Guidelines for Colonoscopy Surveillance

Colonoscopies are the most common form of colorectal cancer screening in the United States. These screenings allow us to find and to remove polyps or adenomas—small, typically benign growths. The size, type, and frequency of these polyps are indicators for a patient’s risk for cancer. The guidelines are recommendations for follow-up colonoscopy screenings after the first screening. The intervals between colonoscopies are designed for efficiency and effectiveness. Repeating colonoscopies too often causes unnecessary cost and risk of procedures for the patient, but too few colonoscopies over time can lead to higher risk patients developing colorectal cancer. The Table indicates the type, size, and frequency of the growth along with the length of the interval in years between each colonoscopy recommended by the guidelines. Keep in mind that there are other symptoms that may call for colonoscopies within the interval period.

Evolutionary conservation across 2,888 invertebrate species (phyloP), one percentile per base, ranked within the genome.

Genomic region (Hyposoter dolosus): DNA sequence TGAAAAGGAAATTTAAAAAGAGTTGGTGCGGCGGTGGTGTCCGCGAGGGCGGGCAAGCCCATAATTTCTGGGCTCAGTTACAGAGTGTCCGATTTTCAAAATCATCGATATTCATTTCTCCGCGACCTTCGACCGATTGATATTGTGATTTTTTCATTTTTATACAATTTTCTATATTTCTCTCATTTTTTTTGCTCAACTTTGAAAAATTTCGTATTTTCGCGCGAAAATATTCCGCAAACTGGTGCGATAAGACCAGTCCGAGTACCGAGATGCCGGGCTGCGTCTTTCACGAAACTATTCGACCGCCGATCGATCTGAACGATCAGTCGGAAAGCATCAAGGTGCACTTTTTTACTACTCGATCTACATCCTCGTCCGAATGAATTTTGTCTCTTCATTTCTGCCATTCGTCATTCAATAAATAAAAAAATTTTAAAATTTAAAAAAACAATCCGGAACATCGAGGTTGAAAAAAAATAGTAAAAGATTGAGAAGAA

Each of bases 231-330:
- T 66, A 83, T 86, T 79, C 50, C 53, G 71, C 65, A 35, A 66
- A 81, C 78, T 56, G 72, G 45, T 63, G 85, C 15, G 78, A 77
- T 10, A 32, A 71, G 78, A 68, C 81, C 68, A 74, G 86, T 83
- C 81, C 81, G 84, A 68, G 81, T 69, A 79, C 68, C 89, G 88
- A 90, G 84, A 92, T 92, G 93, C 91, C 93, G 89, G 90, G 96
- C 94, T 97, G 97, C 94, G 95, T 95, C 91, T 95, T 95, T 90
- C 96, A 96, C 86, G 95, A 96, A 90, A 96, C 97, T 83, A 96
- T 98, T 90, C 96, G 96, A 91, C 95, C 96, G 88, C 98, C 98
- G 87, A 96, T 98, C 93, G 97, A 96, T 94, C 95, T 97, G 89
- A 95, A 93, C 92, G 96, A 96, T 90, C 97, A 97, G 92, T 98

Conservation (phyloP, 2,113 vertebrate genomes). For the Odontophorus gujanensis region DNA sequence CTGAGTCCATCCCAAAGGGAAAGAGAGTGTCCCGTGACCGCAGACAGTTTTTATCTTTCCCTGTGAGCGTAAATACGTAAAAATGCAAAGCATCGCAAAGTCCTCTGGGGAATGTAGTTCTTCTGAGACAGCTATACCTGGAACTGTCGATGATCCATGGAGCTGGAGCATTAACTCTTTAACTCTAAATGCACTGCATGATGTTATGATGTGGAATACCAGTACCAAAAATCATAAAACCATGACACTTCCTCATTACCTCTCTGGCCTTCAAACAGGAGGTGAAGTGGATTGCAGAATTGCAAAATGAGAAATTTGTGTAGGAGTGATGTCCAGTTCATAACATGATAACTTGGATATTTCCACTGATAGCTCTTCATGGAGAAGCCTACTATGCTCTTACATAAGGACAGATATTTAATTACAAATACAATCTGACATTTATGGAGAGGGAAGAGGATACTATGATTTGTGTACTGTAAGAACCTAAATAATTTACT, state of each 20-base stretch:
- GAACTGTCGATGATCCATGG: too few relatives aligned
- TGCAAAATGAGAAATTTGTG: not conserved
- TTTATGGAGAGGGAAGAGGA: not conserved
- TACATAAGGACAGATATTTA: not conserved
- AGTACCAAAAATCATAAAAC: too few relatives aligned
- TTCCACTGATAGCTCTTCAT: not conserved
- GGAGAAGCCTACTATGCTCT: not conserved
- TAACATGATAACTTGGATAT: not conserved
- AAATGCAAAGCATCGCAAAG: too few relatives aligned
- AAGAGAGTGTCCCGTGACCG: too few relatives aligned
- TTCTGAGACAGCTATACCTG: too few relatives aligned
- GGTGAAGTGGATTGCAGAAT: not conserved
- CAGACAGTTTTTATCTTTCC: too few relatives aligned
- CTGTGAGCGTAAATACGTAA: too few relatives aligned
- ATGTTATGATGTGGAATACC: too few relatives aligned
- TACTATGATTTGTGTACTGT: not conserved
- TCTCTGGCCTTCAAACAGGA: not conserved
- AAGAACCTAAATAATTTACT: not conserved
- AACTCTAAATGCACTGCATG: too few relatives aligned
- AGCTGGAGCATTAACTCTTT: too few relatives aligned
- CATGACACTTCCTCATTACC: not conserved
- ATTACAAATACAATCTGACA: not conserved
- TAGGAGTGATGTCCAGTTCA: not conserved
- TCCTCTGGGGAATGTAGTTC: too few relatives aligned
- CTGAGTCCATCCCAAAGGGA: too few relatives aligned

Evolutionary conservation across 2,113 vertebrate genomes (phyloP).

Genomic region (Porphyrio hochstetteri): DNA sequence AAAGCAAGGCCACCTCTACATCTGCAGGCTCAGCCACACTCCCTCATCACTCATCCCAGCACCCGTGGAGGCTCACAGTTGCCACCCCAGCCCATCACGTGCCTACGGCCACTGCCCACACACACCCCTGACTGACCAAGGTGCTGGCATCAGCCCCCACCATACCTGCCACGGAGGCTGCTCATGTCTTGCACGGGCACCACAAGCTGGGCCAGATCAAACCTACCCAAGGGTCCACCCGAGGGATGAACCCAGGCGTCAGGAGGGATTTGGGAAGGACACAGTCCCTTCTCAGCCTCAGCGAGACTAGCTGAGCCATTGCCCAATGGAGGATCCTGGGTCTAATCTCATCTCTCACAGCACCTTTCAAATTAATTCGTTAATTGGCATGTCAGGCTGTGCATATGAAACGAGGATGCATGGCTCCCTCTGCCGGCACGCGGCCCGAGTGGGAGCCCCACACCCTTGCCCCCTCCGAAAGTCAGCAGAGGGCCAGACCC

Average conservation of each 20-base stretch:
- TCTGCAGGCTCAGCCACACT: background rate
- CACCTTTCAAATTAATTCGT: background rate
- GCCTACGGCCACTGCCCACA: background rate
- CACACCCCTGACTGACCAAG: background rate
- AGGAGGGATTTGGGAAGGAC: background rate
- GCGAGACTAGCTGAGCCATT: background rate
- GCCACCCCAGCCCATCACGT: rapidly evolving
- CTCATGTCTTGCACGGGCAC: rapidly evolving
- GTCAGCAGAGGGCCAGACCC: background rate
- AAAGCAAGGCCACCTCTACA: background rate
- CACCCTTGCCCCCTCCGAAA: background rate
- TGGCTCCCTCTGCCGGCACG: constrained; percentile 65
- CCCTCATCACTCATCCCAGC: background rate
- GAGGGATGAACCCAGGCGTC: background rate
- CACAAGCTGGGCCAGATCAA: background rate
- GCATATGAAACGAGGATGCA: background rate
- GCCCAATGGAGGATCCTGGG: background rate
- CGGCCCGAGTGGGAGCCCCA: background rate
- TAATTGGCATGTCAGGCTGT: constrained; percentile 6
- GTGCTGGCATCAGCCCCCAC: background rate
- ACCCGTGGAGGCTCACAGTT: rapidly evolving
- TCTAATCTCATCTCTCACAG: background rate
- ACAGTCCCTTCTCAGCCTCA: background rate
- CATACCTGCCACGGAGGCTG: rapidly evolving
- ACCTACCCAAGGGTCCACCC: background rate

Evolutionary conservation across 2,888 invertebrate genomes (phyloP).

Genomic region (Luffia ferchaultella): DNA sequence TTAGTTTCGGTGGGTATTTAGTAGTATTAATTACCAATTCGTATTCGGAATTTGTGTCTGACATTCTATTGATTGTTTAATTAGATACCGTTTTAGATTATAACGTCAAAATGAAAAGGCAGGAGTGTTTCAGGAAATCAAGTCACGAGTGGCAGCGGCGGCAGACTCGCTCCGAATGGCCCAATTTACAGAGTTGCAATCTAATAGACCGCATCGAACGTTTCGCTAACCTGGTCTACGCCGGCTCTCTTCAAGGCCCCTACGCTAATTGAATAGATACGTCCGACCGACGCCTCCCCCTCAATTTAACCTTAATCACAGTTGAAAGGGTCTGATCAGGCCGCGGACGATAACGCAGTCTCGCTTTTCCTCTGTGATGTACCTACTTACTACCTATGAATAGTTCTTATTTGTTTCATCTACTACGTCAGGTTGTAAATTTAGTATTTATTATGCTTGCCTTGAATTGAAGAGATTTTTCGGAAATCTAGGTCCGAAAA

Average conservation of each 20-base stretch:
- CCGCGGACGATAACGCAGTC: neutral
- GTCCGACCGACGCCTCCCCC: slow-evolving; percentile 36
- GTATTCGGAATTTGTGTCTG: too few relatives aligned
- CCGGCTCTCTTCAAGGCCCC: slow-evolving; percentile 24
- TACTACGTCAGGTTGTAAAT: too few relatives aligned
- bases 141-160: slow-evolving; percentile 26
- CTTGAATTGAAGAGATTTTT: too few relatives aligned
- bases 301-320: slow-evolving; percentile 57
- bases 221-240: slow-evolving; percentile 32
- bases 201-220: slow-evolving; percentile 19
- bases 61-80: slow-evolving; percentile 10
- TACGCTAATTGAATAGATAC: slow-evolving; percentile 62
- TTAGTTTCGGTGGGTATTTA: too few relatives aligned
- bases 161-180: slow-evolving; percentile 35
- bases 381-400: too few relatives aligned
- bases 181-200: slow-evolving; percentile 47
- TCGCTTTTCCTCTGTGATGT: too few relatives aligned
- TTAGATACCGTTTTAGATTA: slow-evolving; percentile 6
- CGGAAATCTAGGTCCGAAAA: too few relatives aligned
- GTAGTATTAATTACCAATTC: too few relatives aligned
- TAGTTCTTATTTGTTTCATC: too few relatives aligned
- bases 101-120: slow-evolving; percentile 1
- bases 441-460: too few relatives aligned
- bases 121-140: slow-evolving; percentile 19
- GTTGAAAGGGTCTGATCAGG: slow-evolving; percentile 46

Table: Recommended Screening Intervals

Findings

Years

No polyps

10

No adenomas, small (< 10mm) polyps

10

1-2 tubular small (< 10mm) adenomas

5-10

3-10 adenomas

3

More than 10 adenomas

< 3

1 or more tubular large  (³ 10mm) adenomas

3

1 or more villous adenomas

3

1 or more adenomas with HGD

3

Small (< 10mm) sessile serrated polyps

5

Large (³ 10mm) sessile serrated polyps

3

Serrated polyposis syndrome

1

Lieberman, David, et. al. “Guidelines for Colonoscopy Surveillance After Screening and Polypectomy.” Gastroenterology 143 (2012): 844-857.

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